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The fandom for the support is not without basis. It has become part of the Filipino culture, with Nike saying the Philippines is its third largest market, just behind the United States and China. There is only one country in the world, other than the Philippines, where basketball is the No. 1 sport, and that's Lithuania, regarded as a basketball superpower. Filipinos generally recognize the NBA stars, and cable subscriptions increase tenfold when the NBA season begins.

The other reason is its sheer simplicity. As a child, one gets to play his version of basketball using a discarded piece of paper being thrown into the wastebasket. A goal can be put up anywhere and all you need is a ball and five other players for your usual "tatluhan." More importantly, the game is fast, physical, and exciting (unlike baseball). It's a sport where scores are racked up quick (unlike football), and where the typical mano-a-mano Filipino style of play can be riveting.

The closest perhaps to basketball when it comes to generating the same fervor, interest and excitement, is volleyball, or its distaff side. Which isn't a surprise, especially in this macho society. Volleyball's newfound popularity over the past eight years can be likened to how basketball has become just as popular—there's a regular league for players to play in, it has live and extensive TV coverage, and it makes stars out of personalities even if it's a team game. It's practically the same formula, only with a different sport, and yes, a different gender. You can say that we don't see enough of women's basketball, but the same is true of men's volleyball.

And so, the question is, should we Filipinos forget about basketball? It's not that easy, really. Until we find a sport as dynamic as basketball (and yes, volleyball), getting rid of the sport from our collective systems isn't feasible. But it also shouldn't mean that we should channel all our resources towards the sport and forget about the others.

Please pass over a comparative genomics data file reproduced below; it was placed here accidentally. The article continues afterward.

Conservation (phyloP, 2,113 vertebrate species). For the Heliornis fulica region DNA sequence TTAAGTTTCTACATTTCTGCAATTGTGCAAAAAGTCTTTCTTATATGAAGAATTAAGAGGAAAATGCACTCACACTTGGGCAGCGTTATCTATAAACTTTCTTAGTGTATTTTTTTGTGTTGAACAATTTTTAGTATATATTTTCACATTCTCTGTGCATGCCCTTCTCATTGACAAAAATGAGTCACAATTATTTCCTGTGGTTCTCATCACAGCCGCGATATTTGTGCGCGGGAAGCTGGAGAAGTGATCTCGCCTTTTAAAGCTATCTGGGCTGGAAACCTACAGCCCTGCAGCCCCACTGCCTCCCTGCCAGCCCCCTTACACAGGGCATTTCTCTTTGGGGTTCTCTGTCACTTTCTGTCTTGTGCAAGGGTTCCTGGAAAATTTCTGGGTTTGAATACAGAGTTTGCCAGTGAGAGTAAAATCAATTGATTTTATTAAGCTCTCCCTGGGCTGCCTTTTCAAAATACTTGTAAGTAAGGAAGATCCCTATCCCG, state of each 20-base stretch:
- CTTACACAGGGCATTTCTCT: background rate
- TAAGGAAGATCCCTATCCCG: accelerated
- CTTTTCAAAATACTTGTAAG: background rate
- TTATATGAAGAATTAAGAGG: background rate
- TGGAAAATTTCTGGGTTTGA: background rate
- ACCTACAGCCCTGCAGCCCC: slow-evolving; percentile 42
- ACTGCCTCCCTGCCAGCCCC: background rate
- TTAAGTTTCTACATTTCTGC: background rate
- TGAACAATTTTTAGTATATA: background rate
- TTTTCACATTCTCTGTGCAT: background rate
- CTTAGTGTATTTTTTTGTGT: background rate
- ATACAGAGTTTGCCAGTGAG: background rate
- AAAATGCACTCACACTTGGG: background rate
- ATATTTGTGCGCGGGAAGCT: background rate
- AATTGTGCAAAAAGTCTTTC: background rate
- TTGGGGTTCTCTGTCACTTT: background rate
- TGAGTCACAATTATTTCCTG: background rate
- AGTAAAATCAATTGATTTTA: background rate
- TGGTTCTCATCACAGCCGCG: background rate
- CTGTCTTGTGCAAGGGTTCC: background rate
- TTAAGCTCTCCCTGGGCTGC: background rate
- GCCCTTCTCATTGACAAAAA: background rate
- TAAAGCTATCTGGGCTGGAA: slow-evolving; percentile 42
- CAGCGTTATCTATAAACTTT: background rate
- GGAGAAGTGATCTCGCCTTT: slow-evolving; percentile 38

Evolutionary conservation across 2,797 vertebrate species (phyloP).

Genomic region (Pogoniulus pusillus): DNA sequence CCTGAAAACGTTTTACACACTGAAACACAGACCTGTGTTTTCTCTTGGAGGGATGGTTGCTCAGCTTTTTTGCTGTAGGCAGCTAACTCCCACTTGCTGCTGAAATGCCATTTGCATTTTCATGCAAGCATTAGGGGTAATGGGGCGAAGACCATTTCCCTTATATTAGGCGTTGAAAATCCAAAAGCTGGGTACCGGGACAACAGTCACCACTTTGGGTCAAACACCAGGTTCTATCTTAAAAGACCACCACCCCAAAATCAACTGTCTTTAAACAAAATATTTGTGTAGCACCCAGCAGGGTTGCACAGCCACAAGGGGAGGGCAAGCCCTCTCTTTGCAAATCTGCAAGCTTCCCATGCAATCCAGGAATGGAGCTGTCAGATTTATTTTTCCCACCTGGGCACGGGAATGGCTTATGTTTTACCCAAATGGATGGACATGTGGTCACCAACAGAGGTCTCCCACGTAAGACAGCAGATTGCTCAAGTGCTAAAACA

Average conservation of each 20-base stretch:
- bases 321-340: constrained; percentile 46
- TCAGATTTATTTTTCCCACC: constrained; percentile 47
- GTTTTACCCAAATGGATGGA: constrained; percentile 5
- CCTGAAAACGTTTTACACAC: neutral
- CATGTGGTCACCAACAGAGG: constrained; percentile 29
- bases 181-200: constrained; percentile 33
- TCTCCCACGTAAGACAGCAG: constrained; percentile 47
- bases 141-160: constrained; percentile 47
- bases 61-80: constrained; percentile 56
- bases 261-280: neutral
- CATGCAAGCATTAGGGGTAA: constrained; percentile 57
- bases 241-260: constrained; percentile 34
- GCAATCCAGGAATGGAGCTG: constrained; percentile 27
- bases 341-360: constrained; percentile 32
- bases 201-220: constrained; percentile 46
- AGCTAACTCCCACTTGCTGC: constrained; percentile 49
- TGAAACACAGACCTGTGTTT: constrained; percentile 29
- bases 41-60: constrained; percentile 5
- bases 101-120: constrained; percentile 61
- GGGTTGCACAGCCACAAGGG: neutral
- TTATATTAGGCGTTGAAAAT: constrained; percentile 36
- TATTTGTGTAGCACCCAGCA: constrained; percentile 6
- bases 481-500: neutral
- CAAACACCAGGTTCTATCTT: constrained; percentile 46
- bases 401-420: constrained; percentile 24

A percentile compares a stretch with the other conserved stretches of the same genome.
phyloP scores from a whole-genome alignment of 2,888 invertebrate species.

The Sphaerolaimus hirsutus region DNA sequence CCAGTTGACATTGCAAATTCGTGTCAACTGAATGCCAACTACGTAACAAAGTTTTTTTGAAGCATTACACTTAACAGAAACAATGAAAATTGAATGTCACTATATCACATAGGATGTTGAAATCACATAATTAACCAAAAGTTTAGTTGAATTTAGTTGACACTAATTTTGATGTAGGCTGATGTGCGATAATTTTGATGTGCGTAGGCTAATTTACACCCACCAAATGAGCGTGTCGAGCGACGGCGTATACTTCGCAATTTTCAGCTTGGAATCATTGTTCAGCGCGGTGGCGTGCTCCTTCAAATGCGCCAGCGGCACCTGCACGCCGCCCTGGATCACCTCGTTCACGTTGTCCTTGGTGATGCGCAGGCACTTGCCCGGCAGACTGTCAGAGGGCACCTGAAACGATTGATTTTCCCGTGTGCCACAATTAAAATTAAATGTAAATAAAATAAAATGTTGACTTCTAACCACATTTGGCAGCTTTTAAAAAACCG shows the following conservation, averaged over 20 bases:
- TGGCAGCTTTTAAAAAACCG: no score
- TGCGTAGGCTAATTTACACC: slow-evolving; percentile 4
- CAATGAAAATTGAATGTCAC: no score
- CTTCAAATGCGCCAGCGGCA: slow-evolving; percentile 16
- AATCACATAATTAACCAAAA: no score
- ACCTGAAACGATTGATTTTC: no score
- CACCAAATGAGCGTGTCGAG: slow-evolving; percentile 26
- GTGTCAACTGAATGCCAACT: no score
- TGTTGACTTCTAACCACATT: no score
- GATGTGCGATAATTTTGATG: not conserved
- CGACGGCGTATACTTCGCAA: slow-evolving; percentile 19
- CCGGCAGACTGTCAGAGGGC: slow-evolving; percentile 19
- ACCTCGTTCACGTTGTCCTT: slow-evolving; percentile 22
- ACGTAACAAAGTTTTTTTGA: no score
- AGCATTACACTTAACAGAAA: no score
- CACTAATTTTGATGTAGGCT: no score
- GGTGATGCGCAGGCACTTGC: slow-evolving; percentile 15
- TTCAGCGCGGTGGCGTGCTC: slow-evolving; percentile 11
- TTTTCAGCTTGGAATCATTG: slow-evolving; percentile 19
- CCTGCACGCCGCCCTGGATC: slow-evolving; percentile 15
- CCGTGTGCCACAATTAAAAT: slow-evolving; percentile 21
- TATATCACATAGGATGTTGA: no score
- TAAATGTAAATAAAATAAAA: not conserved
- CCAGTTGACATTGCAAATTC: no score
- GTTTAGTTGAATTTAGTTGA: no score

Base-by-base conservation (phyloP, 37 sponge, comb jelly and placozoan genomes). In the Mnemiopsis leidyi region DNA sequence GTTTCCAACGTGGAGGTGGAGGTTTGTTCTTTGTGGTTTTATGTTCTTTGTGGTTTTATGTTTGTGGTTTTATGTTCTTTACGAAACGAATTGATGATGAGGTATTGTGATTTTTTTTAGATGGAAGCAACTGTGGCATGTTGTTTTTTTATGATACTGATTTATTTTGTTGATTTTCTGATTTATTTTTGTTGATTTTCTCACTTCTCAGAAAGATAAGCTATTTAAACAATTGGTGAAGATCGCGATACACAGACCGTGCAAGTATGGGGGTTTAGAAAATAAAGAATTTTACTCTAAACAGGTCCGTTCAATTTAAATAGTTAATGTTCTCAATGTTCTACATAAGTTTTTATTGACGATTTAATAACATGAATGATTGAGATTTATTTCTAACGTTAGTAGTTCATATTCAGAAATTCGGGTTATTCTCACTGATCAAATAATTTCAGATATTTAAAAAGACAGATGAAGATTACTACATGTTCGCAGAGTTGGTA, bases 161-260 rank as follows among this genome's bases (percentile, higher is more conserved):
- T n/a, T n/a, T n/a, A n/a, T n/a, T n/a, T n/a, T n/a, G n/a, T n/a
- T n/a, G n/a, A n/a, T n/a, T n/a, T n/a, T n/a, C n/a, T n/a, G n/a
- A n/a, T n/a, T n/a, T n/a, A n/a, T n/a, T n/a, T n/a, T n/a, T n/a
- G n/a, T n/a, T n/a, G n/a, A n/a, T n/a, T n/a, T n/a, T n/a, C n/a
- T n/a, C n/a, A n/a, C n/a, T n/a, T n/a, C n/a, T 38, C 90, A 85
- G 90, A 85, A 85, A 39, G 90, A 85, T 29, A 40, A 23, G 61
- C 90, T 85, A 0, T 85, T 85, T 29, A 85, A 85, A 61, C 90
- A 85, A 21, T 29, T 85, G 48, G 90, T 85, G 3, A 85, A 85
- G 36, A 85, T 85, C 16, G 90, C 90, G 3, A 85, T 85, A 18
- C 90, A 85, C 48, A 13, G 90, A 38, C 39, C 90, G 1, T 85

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In 1980, then President Ferdinand Marcos instituted the project director concept, where a business crony of his was tapped to handle a particular sport and provide it with the funding that would make our athletes competitive in the regional and world stage. Hence, we had Danding Cojuangco for basketball, Roberto Benedicto for swimming, Rodolfo Cuenca for golf, Dominador Pangilinan (father of basketball patron, MVP) for baseball, among others. Not only did Marcos engage these businessmen to support their respective sports, he indirectly made them compete against each other in generating success. And with his nephew, Michael Keon, in charge of the training arm, Gintong Alay, and later, the Philippine Olympic Committee, other sports were able to do well. 25 years later, former First Gentleman Mike Arroyo reintroduced the project director concept with his own set of allied businessmen supporting various fields in preparation for the 2005 SEA Games to be held in Manila.

Unfortunately, our priorities for other sports appear to have been mixed up as well. The two richest medal sports in the Olympics are athletics and swimming, two sports where we didn't fare well in the Asiad. Athletics and swimming have produced two bronze medals each in the Olympics, won from 1928 to 1936. Some big names have come up—the likes of Mona Sulaiman, Lydia de Vega, Elma Muros in athletics and Ral Rosario, Billy Wilson, Christine Jacob, Eric Buhain, etc. in swimming—but none have come close to winning an Olympic medal. And with politics besetting the sports leaders of swimming, interest has likewise plunged, unlike before.

In the end, it's not basketball which is at fault. But priorities also need to be established to determine which sports need more support. We're fortunate to have an Enrique Razon (golf), a Manny Pangilinan (boxing), or a Jean Henri Lhuillier (softball) providing aid, but we also need to engage in less politics and focus more on the improvement and conditioning of our athletes. The sooner our sports leaders focus on the same vision and get their acts together, our chances of doing better than a 19th place, four-gold medal Asiad haul, would not only be higher, but fan support would improve by leaps and bounds.

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Even while we continue to love basketball just as much.